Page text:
‐Paul Johnson made a point that others have made, for several decades, but that bears repeating: The fact that Qaddafi is partly a clown — a cross-dressing, makeup-wearing fool — has obscured the fact that he is one of the cruelest, most malevolent, most murderous men alive.
Also, you don’t hold absolute power for more than 40 years without, at a minimum, a dictatorial canniness.
‐Was in a cab. Cabbie asked me where I was from. Told him. I said, “Are you a Londoner, sir?” He said, “Through and through.” I learned that he is a watcher of Fox News. He wanted to ask me about American politics — the 2012 presidential race, for example. He knows plenty himself about American politics.
After a while, he said, “Can I ask you something? Does Sarah Palin have nice legs? I’ve only seen her from the top up.” I told him.
He later said, “Can I ask you something else — strictly off the record? Strictly off the record, now.” This, I should tell you, was before the start of the Libyan action. “The fact that we British won’t go in and help the Libyans — does that have to do with the oil companies? The oil companies not wanting to spoil relations with Qaddafi?”
He seemed very uncomfortable with the possibility of it — pained by it.
‐In a London taxi, you can not only cross your legs: You can practically do calisthenics. In a New York taxi, you may be reading your BlackBerry up against your nose.
#page#‐Walking about London, I noticed that there were no trash cans — very few. You can walk for what seems like miles before you can throw something away. And — there is virtually no litter. In New York, there is a trash can every few yards, and the place is a dump.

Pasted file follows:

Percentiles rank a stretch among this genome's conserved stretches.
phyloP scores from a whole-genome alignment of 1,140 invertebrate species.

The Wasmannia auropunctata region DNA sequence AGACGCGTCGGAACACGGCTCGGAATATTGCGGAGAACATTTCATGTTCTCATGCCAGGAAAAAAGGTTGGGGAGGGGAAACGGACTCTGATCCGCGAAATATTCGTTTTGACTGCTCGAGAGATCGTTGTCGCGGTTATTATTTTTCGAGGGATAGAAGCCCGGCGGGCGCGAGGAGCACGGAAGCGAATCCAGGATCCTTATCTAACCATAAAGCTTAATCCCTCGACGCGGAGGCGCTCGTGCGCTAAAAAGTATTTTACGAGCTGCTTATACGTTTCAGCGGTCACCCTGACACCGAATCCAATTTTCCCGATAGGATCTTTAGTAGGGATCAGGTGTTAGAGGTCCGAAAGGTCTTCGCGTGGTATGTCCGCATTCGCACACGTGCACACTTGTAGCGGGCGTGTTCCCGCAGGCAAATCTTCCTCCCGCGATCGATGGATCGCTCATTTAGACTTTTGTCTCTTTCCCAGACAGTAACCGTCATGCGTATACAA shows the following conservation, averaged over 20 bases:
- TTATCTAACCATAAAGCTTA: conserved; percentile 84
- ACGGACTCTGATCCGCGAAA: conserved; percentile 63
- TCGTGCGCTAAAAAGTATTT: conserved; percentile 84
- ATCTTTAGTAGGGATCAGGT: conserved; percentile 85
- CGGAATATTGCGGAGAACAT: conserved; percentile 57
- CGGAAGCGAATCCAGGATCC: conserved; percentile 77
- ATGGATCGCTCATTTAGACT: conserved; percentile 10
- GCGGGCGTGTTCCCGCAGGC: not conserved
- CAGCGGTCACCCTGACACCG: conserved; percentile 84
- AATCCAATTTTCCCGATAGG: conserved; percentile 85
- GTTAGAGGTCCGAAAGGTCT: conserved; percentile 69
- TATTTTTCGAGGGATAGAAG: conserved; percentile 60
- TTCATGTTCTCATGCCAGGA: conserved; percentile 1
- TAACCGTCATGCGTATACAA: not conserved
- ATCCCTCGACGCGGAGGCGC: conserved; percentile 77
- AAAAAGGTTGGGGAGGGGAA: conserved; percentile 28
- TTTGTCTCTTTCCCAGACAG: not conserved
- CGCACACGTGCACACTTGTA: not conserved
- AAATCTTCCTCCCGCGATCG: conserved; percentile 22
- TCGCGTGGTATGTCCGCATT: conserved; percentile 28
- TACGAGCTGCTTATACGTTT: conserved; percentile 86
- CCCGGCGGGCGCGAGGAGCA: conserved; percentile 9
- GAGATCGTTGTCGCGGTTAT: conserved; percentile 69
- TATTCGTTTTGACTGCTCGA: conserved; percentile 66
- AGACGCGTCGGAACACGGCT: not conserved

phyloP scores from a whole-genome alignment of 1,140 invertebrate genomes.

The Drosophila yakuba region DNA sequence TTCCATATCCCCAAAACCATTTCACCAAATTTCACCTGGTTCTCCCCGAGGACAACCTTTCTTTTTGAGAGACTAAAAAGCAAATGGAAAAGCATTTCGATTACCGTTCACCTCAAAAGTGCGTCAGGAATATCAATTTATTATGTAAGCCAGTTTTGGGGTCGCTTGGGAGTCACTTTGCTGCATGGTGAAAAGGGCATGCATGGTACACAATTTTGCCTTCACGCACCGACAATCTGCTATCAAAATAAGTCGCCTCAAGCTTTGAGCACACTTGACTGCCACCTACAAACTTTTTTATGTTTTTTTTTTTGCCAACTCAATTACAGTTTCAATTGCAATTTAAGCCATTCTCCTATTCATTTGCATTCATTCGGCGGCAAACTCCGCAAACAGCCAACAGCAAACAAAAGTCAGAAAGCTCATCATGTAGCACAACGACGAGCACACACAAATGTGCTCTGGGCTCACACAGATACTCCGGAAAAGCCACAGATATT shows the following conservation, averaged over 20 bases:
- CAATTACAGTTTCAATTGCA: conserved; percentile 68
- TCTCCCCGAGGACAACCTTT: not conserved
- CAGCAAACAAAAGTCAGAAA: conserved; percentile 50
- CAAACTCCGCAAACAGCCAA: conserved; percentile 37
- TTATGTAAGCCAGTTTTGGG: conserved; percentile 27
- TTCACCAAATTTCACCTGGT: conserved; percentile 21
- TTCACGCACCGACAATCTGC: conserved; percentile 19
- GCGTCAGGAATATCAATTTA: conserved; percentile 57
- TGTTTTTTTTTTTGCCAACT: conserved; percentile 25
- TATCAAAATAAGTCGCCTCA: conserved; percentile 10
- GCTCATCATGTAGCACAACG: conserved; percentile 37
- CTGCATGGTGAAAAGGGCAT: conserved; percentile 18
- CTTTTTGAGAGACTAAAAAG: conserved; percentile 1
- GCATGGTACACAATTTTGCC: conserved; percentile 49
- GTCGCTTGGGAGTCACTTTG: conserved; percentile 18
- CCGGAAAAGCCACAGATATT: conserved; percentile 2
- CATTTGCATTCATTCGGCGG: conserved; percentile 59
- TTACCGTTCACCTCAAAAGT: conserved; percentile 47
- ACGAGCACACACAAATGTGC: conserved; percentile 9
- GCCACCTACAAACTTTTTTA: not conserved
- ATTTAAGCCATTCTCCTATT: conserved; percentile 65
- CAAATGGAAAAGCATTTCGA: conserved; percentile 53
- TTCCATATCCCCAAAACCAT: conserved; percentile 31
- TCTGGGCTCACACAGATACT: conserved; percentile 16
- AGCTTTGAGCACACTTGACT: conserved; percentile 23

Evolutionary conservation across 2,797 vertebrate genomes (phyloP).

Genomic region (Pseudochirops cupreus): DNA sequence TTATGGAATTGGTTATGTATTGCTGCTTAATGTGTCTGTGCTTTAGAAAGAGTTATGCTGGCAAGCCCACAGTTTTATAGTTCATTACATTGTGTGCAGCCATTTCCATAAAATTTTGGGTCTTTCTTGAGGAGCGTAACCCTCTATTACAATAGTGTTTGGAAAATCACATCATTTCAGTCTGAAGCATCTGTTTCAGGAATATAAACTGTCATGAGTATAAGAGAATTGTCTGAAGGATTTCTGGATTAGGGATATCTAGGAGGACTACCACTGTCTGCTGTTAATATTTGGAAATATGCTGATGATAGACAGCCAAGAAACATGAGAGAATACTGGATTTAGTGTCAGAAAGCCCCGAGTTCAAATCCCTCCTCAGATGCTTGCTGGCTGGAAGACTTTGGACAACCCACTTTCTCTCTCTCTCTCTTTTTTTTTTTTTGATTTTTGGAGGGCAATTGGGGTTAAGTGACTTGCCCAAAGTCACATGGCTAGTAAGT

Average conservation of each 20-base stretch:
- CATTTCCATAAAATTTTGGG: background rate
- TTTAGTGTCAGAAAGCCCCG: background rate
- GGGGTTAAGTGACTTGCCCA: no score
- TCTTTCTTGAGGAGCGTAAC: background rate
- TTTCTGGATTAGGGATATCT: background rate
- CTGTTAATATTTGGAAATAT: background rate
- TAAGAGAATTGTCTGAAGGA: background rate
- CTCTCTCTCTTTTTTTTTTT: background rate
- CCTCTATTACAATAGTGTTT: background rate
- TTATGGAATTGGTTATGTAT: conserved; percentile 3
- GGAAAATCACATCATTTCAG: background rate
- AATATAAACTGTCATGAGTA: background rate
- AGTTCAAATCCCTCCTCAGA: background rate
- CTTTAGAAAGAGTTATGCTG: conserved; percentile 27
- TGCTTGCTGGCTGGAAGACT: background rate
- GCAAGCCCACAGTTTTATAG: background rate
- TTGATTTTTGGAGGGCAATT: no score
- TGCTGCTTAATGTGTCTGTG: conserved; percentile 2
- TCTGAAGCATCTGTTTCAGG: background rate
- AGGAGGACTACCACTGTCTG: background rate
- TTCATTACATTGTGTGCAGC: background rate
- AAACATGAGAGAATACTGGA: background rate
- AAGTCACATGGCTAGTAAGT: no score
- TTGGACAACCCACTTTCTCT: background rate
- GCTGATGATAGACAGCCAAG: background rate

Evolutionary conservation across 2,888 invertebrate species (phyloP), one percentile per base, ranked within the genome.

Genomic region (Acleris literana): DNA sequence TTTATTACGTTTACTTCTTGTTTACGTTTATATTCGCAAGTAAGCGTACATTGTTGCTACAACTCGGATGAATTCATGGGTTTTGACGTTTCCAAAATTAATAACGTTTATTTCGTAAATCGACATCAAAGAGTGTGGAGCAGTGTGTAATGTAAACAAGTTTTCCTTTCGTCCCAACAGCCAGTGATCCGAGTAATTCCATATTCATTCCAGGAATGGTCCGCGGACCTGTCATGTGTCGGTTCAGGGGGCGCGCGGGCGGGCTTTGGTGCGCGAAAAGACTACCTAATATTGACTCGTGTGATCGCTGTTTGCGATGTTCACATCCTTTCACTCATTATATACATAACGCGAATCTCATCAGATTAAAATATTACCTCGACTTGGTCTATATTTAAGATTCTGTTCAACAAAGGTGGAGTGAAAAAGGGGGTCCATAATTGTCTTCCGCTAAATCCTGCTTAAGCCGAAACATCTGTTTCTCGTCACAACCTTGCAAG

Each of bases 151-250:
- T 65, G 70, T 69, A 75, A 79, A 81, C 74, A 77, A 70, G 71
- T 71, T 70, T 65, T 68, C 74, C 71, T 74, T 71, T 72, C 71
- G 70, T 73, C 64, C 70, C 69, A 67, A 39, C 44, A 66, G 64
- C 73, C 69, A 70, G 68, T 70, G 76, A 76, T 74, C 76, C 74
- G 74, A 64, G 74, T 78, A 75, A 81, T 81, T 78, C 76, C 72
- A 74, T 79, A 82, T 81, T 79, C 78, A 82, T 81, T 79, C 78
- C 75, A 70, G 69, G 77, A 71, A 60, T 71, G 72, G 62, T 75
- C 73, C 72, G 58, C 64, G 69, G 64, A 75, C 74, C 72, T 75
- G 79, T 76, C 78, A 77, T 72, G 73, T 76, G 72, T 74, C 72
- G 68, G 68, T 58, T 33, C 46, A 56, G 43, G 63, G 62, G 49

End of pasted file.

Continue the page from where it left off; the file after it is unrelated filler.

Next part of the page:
I mentioned the paucity of London trash cans to a friend. She said, “That happened because of the IRA: fewer places to put bombs in.”
#ad#‐Walking about Bolton Gardens, I felt exceptionally safe: because I knew that principled, tough-minded, effective policies were in place . . .
(Memo to readers unfamiliar with the American foreign-policy set: The above is a reference, or allusion, to John R. Bolton, “Truest Reaganaut,” as a memento he once received put it.)
‐It’s getting hard to ask people on the street for directions. Why? Because they’re on the phone, or listening to music. Not many pedestrians are ungadgeted.
‐It was good to see Buckingham Palace spiffed up — shiny, gleaming. (I’m talking about the outside; I was not invited in.) Such a site ought to be kept gleaming, always. Years ago, I noticed that the Lincoln Memorial was very run down: in shabby condition. The letters on the walls were “bleeding,” if you know what I mean. I thought that was terrible: What are tax dollars for, if not to keep the Lincoln Memorial in shape? (Yes, there are defenses to pay for. Please just allow me some rhetoric.) On a return visit, a couple of years later, I was relieved to see that the memorial was in excellent shape. If the federal government can do anything: Let it maintain the Lincoln Memorial, and win wars.
‐Popped into St Martin-in-the-Fields. Heard a bit of a choir rehearsal. A huge, and hugely fat, bum, with an enormous head, was slumped in a pew, sleeping it off. Looked straight out of Hogarth.
‐Shall we have a little language? The variety of voices in Britain — the variety of Englishes — is wonderful. You can hardly believe that all these people come from the same country, speaking in those various ways.